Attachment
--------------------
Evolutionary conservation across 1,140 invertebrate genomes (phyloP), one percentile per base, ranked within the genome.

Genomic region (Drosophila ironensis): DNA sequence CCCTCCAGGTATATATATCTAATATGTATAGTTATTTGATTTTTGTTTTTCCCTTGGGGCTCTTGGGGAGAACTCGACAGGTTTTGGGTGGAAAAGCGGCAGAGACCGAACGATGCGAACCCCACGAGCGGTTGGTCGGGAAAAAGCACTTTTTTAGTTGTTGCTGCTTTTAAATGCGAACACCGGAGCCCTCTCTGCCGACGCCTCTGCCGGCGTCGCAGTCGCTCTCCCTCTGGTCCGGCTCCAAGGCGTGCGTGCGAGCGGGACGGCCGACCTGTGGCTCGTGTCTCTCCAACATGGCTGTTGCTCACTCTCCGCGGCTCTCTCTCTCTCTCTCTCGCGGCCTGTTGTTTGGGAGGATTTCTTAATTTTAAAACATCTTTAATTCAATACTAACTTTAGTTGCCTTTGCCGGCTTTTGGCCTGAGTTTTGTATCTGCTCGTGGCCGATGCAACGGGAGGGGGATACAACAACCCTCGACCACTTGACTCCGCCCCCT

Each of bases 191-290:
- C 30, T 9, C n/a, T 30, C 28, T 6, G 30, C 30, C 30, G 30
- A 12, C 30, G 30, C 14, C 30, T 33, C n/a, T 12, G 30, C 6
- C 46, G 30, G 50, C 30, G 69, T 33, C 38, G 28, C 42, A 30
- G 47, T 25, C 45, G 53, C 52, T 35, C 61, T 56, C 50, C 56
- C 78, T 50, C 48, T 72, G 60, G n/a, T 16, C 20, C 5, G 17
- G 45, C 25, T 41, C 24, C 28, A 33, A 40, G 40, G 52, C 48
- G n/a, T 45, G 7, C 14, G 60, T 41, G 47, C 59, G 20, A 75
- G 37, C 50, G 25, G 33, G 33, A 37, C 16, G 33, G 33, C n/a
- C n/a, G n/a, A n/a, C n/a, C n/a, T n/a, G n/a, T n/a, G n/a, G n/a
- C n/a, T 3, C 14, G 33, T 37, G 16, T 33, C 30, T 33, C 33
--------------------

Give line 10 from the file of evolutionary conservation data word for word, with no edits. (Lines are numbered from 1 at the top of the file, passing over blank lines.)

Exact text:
- G n/a, T 45, G 7, C 14, G 60, T 41, G 47, C 59, G 20, A 75